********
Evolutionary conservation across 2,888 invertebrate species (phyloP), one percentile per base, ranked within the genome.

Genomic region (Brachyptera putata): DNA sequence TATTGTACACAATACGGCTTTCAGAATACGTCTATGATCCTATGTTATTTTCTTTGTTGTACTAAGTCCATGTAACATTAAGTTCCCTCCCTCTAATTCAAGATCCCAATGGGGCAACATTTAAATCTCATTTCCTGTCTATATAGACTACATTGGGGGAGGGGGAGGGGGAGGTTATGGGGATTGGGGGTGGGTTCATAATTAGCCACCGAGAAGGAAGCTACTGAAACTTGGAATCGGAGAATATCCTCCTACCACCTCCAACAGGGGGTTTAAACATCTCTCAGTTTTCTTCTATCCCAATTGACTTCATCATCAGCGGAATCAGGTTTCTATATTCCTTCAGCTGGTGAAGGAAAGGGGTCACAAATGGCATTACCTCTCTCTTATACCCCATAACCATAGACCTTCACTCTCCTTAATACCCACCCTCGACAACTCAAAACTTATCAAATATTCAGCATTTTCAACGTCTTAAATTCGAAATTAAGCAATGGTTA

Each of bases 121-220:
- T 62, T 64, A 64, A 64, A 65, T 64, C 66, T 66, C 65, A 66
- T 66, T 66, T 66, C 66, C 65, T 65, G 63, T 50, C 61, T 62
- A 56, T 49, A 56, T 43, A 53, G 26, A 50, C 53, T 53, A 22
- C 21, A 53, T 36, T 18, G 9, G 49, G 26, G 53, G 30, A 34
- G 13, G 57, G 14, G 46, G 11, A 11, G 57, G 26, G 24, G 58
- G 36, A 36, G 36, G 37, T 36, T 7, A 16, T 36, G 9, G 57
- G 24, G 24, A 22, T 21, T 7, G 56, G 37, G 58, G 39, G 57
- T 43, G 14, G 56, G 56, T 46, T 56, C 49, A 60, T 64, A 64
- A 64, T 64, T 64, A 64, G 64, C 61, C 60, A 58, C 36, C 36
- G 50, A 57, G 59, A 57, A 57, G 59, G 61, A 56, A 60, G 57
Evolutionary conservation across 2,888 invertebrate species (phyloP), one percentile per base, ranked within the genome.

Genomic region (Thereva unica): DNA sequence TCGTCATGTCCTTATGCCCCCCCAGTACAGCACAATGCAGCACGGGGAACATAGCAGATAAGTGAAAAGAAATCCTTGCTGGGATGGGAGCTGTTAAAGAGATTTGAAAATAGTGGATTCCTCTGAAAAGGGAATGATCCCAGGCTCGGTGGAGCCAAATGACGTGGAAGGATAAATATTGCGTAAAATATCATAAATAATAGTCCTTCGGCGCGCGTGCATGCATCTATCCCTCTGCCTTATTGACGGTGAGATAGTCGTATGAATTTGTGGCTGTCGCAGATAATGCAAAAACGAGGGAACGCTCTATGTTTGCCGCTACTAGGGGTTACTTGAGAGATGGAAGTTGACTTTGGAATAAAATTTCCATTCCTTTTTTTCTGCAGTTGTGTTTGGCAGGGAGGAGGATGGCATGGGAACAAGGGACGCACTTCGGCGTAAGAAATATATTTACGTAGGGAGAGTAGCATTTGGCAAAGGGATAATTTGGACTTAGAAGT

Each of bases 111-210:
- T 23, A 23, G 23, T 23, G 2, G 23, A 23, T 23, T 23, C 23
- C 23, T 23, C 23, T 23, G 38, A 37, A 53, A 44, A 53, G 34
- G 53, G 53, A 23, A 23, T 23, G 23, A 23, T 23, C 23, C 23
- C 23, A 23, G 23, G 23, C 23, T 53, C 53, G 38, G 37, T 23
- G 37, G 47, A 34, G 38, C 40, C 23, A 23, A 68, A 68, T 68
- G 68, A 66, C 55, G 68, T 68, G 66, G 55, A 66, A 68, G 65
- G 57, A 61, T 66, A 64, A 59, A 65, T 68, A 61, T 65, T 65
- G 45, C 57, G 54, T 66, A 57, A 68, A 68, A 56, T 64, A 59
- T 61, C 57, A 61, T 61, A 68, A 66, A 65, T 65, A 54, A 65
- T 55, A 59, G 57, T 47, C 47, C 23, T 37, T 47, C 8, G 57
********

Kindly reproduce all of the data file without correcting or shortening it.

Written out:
Evolutionary conservation across 2,888 invertebrate species (phyloP), one percentile per base, ranked within the genome.

Genomic region (Brachyptera putata): DNA sequence TATTGTACACAATACGGCTTTCAGAATACGTCTATGATCCTATGTTATTTTCTTTGTTGTACTAAGTCCATGTAACATTAAGTTCCCTCCCTCTAATTCAAGATCCCAATGGGGCAACATTTAAATCTCATTTCCTGTCTATATAGACTACATTGGGGGAGGGGGAGGGGGAGGTTATGGGGATTGGGGGTGGGTTCATAATTAGCCACCGAGAAGGAAGCTACTGAAACTTGGAATCGGAGAATATCCTCCTACCACCTCCAACAGGGGGTTTAAACATCTCTCAGTTTTCTTCTATCCCAATTGACTTCATCATCAGCGGAATCAGGTTTCTATATTCCTTCAGCTGGTGAAGGAAAGGGGTCACAAATGGCATTACCTCTCTCTTATACCCCATAACCATAGACCTTCACTCTCCTTAATACCCACCCTCGACAACTCAAAACTTATCAAATATTCAGCATTTTCAACGTCTTAAATTCGAAATTAAGCAATGGTTA

Each of bases 121-220:
- T 62, T 64, A 64, A 64, A 65, T 64, C 66, T 66, C 65, A 66
- T 66, T 66, T 66, C 66, C 65, T 65, G 63, T 50, C 61, T 62
- A 56, T 49, A 56, T 43, A 53, G 26, A 50, C 53, T 53, A 22
- C 21, A 53, T 36, T 18, G 9, G 49, G 26, G 53, G 30, A 34
- G 13, G 57, G 14, G 46, G 11, A 11, G 57, G 26, G 24, G 58
- G 36, A 36, G 36, G 37, T 36, T 7, A 16, T 36, G 9, G 57
- G 24, G 24, A 22, T 21, T 7, G 56, G 37, G 58, G 39, G 57
- T 43, G 14, G 56, G 56, T 46, T 56, C 49, A 60, T 64, A 64
- A 64, T 64, T 64, A 64, G 64, C 61, C 60, A 58, C 36, C 36
- G 50, A 57, G 59, A 57, A 57, G 59, G 61, A 56, A 60, G 57
Evolutionary conservation across 2,888 invertebrate species (phyloP), one percentile per base, ranked within the genome.

Genomic region (Thereva unica): DNA sequence TCGTCATGTCCTTATGCCCCCCCAGTACAGCACAATGCAGCACGGGGAACATAGCAGATAAGTGAAAAGAAATCCTTGCTGGGATGGGAGCTGTTAAAGAGATTTGAAAATAGTGGATTCCTCTGAAAAGGGAATGATCCCAGGCTCGGTGGAGCCAAATGACGTGGAAGGATAAATATTGCGTAAAATATCATAAATAATAGTCCTTCGGCGCGCGTGCATGCATCTATCCCTCTGCCTTATTGACGGTGAGATAGTCGTATGAATTTGTGGCTGTCGCAGATAATGCAAAAACGAGGGAACGCTCTATGTTTGCCGCTACTAGGGGTTACTTGAGAGATGGAAGTTGACTTTGGAATAAAATTTCCATTCCTTTTTTTCTGCAGTTGTGTTTGGCAGGGAGGAGGATGGCATGGGAACAAGGGACGCACTTCGGCGTAAGAAATATATTTACGTAGGGAGAGTAGCATTTGGCAAAGGGATAATTTGGACTTAGAAGT

Each of bases 111-210:
- T 23, A 23, G 23, T 23, G 2, G 23, A 23, T 23, T 23, C 23
- C 23, T 23, C 23, T 23, G 38, A 37, A 53, A 44, A 53, G 34
- G 53, G 53, A 23, A 23, T 23, G 23, A 23, T 23, C 23, C 23
- C 23, A 23, G 23, G 23, C 23, T 53, C 53, G 38, G 37, T 23
- G 37, G 47, A 34, G 38, C 40, C 23, A 23, A 68, A 68, T 68
- G 68, A 66, C 55, G 68, T 68, G 66, G 55, A 66, A 68, G 65
- G 57, A 61, T 66, A 64, A 59, A 65, T 68, A 61, T 65, T 65
- G 45, C 57, G 54, T 66, A 57, A 68, A 68, A 56, T 64, A 59
- T 61, C 57, A 61, T 61, A 68, A 66, A 65, T 65, A 54, A 65
- T 55, A 59, G 57, T 47, C 47, C 23, T 37, T 47, C 8, G 57